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Eating my own dogfood.
danwalsh
I am going on a trip tomorrow, I went to the Jet Blue web site to print my boarding pass.  The Jet Blue site has what I believe is a java application  running in the browser that displays your boarding pass.  I pressed the "Print" button on the screen and a print dialog came up, without any printers, and the "Print" button grayed out.   I did not notice the, setroubleshoot warning in gnome 3.  Figuring the print application was just broken, I decided to select print from the browser.  Sadly the browser printed a blank page.  I then bad mouthed Firefox/Linux printing.

Mia Culpa

I noticed that I had AVC's that looked like mozilla_plugin_t was trying to getattr on lpr_exec_t.    I put mozilla_plugin_t into permissive mode, to find out all the access required.

# semanage permissive -a mozilla_plugin_t

I went back to Jet Blue and tried to print the boarding pass again.  This time the printers showed up and I was able to print my boarding pass.

Now I had AVC's that indicated  mozilla_plugin_t was executing lpr_exec_t.  Also lpr was connecting to the cups and gnome-keyring daemon. 

Should I transition or add allow rules for mozilla_plugin_t?

As a policy writer I had to choice whether to allow mozilla_plugin_t all of these accesses or have mozilla_plugin_t transition to the lpr_t domain when it executes  /usr/bin/lpr.   These decisions are key to writing good security policy.  My rule of thumb is if the domain i would transition to is very powerful, I hesitate to transition.   Especially if the parent application requires limited access when executing the child. For example a user can run rpm in their current domain (staff_T) to list all rpm packages, while if I allowed them to transition to the rpm_t domain, they would be allowed install rpm packages.  In the mozilla_plugin_t case the advantage of transitioning to lpr_t allows me to continue to prevent mozilla plugins from talking directly to the cups server and  the gnome-keyring and lpr_t is a very limited domain, so I chose to transition.

My initial policy looked like this:

policy_module(mypol, 1.0)

require {
    type mozilla_plugin_t;
}
lpd_domtrans_lpr(mozilla_plugin_t)


Now I tried to print the boarding pass again, and now I had AVC's that stated lpr_t was trying to connect to keyring. 

audit2allow -R indicated that I should use:

gnome_stream_connect_gkeyringd(lpr_t)

audit2allow also showed that I was failing on Roles Based Access Control (RBAC).   Users seldom see these types of errors. They show up in the log file as SELINUX_ERR rather then AVC.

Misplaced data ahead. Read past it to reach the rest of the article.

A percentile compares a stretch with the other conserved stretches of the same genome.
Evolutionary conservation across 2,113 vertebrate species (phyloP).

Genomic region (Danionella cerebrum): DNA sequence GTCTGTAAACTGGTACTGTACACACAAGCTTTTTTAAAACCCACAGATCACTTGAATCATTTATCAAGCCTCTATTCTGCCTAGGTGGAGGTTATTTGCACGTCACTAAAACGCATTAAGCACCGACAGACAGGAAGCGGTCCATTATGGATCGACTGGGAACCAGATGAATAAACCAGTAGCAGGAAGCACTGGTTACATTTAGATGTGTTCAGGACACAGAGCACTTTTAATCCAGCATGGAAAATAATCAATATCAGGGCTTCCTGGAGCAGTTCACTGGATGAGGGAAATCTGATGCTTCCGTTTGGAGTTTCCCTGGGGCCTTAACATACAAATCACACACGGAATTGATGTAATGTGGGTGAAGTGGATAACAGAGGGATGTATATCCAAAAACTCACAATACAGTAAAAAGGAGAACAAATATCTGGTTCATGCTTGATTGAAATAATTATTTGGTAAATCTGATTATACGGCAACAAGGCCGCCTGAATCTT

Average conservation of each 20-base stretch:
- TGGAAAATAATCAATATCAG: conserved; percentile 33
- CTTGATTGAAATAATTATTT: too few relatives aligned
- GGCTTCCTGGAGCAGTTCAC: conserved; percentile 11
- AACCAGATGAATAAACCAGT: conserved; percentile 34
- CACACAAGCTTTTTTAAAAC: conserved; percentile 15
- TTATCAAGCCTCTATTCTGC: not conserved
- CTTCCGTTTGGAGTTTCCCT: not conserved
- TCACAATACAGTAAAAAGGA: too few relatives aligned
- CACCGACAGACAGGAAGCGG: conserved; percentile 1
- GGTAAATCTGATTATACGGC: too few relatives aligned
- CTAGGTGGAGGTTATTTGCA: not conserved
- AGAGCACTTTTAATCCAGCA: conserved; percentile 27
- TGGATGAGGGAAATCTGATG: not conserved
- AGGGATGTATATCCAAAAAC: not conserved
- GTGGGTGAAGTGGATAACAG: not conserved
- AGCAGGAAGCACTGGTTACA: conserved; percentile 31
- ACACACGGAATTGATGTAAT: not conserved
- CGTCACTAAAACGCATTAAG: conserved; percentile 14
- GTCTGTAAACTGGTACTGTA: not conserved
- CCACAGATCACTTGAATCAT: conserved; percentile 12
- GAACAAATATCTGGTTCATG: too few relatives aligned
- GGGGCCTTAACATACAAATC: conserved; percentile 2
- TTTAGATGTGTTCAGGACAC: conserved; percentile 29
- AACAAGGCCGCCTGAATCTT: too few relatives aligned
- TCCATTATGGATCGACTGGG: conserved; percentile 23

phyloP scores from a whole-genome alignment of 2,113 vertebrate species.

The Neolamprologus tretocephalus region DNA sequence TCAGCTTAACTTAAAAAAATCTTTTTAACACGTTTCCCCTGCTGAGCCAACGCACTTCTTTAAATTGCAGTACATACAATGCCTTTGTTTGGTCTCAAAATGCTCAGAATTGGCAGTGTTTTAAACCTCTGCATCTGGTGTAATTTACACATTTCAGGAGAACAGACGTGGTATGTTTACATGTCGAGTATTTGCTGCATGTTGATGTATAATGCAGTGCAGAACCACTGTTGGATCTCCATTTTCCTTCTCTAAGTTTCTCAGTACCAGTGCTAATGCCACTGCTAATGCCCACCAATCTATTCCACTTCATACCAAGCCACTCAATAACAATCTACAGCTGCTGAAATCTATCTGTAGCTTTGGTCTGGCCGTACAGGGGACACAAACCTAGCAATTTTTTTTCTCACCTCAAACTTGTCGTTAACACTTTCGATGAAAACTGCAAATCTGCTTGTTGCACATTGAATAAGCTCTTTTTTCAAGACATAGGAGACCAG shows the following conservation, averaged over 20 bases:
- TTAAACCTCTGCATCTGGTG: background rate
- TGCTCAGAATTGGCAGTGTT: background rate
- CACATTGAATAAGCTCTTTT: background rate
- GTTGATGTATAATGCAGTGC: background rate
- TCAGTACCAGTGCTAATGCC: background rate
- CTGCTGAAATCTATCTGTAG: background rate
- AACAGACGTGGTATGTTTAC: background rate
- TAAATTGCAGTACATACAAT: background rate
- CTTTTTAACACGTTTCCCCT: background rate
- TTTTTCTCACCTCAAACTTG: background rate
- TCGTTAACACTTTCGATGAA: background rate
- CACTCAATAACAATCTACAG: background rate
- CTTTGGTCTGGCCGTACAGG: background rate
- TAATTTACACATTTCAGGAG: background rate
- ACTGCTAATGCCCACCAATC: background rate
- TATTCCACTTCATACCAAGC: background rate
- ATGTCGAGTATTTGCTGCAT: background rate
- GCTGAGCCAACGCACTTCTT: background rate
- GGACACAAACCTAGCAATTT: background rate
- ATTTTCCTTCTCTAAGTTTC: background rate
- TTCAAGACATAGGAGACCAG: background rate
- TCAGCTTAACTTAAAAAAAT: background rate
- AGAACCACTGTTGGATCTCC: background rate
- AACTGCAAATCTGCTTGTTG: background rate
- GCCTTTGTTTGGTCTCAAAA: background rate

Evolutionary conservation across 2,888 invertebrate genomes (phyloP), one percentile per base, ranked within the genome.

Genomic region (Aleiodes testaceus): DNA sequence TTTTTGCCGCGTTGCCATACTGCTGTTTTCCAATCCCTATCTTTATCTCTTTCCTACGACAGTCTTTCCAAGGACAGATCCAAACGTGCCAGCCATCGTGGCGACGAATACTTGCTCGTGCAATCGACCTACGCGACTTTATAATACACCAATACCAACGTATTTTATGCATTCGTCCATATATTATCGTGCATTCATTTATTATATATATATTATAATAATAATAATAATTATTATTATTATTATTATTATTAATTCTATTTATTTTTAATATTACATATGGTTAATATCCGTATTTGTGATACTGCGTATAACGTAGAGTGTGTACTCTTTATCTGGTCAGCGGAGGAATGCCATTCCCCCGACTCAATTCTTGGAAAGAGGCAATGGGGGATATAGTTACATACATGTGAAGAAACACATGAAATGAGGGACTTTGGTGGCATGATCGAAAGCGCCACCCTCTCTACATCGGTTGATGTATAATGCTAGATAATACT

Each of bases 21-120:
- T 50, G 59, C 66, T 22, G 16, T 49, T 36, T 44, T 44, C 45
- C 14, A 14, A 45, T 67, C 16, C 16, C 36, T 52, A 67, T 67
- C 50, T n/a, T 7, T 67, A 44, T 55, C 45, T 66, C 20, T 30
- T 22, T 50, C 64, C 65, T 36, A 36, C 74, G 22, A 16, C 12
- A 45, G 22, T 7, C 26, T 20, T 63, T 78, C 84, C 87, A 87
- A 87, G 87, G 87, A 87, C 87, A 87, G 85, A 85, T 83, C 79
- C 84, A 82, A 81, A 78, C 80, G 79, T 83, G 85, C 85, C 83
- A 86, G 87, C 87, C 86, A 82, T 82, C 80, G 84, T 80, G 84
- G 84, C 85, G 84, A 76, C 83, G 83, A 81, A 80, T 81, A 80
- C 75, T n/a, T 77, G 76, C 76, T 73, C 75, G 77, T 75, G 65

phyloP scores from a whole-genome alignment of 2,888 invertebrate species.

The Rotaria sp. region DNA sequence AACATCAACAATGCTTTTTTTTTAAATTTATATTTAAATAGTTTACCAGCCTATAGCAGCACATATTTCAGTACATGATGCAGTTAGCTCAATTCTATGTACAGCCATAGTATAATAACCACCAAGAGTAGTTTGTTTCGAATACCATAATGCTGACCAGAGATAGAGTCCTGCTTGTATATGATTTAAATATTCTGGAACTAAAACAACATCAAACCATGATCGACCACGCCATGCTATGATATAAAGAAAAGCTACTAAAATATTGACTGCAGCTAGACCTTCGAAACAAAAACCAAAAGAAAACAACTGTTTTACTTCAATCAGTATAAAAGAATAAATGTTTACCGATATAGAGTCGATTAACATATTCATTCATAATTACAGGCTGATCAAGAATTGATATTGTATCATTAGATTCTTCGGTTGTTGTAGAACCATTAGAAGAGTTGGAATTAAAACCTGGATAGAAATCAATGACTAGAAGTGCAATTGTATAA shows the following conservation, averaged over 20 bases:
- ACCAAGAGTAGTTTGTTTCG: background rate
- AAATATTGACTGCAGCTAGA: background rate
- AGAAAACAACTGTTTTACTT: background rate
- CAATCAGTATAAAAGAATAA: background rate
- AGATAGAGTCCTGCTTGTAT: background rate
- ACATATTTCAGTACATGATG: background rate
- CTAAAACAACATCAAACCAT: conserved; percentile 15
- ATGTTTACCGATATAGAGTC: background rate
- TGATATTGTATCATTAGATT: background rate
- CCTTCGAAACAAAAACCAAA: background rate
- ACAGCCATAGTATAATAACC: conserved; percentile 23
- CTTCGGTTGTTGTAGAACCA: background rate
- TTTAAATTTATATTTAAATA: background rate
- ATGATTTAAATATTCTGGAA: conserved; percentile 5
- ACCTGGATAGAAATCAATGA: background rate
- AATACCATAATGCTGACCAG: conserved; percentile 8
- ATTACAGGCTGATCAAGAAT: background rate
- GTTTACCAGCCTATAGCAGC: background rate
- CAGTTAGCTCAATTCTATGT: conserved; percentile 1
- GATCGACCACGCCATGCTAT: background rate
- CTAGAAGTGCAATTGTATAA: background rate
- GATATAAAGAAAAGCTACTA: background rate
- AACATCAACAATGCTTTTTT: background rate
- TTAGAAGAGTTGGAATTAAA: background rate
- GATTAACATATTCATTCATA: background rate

type=SELINUX_ERR msg=audit(1332420617.119:909): security_compute_sid:  invalid context staff_u:staff_r:lpr_t:s0-s0:c0.c1023 for scontext=staff_u:staff_r:lpr_t:s0-s0:c0.c1023 tcontext=staff_u:staff_r:lpr_t:s0-s0:c0.c1023 tclass=unix_stream_socket

This AVC is basically saying the staff_u:staff_r:lpr_t:s0-s0:c0.c1023 is an invalid label.

Hard to tell from this error what is wrong, but luckily audit2allow translates this into:

role staff_r types lpr_t;

Since I run with the staff_r role, I had to add an RBAC rule that would allow staff_r role to reach the lpr_t type.

My final policy looks like:

policy_module(mypol, 1.0)
require {
    type mozilla_plugin_t;
    type lpr_t;
    role staff_r;
}
lpd_domtrans_lpr(mozilla_plugin_t)
role staff_r types lpr_t;
gnome_stream_connect_gkeyringd(lpr_t)


Notice how I am transitioning from mozilla_plugin_t to lpr_t.  This does not mean staff_t will transition to lpr_t when running /usr/bin/lpr.  
In fact, staff_t executes lpr in the staff_t domain, since the staff_t domain has the ability to connect to the cups and gnome-keyring daemons. 

But when staff_t executes a firefox plugin, the plugin will transition to a locked down domain mozilla_plugin_t.  When the mozilla_plugin_t plugin executes /usr/bin/lpr, the lpr command will transition to the lpr_t domain.

Printing now works well.  Now I can remove the permissive flag from mozilla_plugin_t.

# semanage permissive -d mozilla_plugin_t

I have added all these rules into Fedora 17 policy, it should show up in the next policy update.

This is why I live in Rawhide, I want to find problems before users do.

That's weird... /usr/bin/lpr shouldn't be talking to GNOME Keyring as far as I'm aware.

Yes it is. Not sure what is going on.

Could it be using some pam plugin? Some shared library?

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